Unfortunately due to the crowding by our fellow tourists it was only possible to catch a glimpse of some of the exquisite treasures as we moved past. You are also not allowed to take photos inside although I saw some people do so. Here are the Jadeite Cabbage which is about 200 years old and was made for a concubine of the Emperor to give him as a gift. The other picture is the Meat -shaped stone.
From the museum we were taken to the Martyrs Shrine where we saw the changing of the Guard. It was interesting to see the almost robotic postures and movements carried out while tourists were getting in the faces, photographing and videoing them. The Martyrs Shrine is dedicated to approximately 330,000 men who sacrificed their lives to the overthrowing of the Ching Dynasty before the establishment of the Republic of China in 1911, and who fell during the Sino-Japanese war (1938-1945) and the Chinese Civil war (1945-1949).
Next we went to the Chiang Kai-Shek Memorial Hall. Here we heard about his history, including his marriage to the sister of Dr. Sun yat Sen's wife. The outer wall surrounding the Hall is known for the 246 windows, each of which is a slightly different shape.
Finally en route back to the port, we stopped off to get pictures of building 101 - the highest inhabited building in the world - although it is (? was) soon to be eclipsed by the tower going up in Dubai. Now that there are all the financial woes in Dubai, I wonder what will happen to the tower. 101 is intersting in that it is built in blocks of 8 floors - a lucky number. Hmmm... It is in the heart of "Wall Street" or financial district. Hopefully it has fared better than the real Wall Street in the past year.
When we got back to the ship, we all met as usual for dinner in the Savoy. it was a hilarious meal with Raoul and Helene competing to top each other's jokes. I had not met Helene, one of my fellow Canadians, until this cruise but I immediately took to her joie de vivre. Maybe I can get her to teach me how to tell a joke without laughing before I get the punch line out.
After supper we all trooped into the Princess Theatre to see the Show "Do You Want to Dance". It was absolutely terrific. A few of us sat in the front row of the theatre where you could really see the dancers up close, from the fast footwork and the muscle contractions to the beads of sweat on their foreheads. It was a fast and high energy show and I loved it.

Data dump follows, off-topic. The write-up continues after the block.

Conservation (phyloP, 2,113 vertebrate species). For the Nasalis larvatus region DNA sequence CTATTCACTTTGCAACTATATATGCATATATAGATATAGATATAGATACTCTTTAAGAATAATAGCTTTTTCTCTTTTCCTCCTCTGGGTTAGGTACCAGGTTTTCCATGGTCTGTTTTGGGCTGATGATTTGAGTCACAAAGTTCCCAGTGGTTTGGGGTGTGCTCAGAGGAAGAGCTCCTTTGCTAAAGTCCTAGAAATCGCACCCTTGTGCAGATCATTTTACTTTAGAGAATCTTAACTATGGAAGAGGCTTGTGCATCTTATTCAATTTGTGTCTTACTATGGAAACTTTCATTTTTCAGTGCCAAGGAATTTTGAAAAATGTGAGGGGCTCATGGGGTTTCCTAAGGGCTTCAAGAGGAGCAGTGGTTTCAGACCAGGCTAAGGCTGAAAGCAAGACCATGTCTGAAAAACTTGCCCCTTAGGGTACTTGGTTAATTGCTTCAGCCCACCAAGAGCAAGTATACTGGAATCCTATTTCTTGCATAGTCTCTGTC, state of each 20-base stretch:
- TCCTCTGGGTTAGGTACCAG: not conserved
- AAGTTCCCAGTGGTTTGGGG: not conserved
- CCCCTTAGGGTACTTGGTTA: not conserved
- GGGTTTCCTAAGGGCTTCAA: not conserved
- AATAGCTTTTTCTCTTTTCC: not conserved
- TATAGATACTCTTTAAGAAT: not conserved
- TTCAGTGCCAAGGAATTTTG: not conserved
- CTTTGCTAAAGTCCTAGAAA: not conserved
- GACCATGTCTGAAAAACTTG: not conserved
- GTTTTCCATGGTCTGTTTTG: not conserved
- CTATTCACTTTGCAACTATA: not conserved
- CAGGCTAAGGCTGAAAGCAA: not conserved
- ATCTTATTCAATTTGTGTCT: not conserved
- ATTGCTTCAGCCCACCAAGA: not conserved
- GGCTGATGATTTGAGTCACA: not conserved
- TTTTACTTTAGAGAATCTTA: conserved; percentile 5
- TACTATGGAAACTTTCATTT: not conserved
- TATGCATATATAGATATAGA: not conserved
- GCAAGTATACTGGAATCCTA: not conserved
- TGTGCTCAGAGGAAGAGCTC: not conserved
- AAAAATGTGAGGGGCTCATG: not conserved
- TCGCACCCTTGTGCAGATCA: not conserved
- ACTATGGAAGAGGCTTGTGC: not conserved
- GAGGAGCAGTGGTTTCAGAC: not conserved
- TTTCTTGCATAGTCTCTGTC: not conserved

The show finished around 9:15 and we danced to the music of Flare in the Wheelhouse Bar.
Friday November 13, Cruising towards Hong Kong, bolero and swing workshops and formal night
The Diamond Princess sailed south through the Taiwan Strait, later turning west to head to Hong Kong. The DAS group had workshops scheduled for Bolero and Swing.
Carol and I decided to have breakfast in the International Restaurant instead of heading up to the buffet. It was surprisingly quick and actually much more pleasant than the crowded and noisy buffet.
Then Greg taught bolero and swing - East coast - like jive. In bolero he focused on the S curve action - something I was not consciously aware of before since I just basically learned this by trial and error - so followed what was being led. He also worked on the cross body lead and a couple of patterns.
Then in swing we worked on what was called "sliding doors or something like that and now is called "passing change|, where the rhythm of the dance changes from two sets of triple steps to one. Sort of like the "stop and go" step in jive, only you can pass behind or in front of your partner.
Spent the rest of the day doing chores like laundry. For a dollar for the washer, a dollar for the dryer and a dollar for powder you can do your own laundry versus sending it off to the ship laundry for a whole lot more. Also I like the fact that I can wash my dresses and bras and hang them to dry whereas the laundry would shove them in a dryer. So I guess with each cruise experience one becaomes a little more savvy.
Tonight was formal night on the ship. Everyone dressed up and looked fantastic. Lots of pictures.
The guys looked great in their formal wear as you can see. We attended the Captain's Circle Cocktail Party and after dinner danced to the Ballroom Blitz in Club Fusion.
It seems that on these formal nights many couples who don't normally dance venture out onto the floor.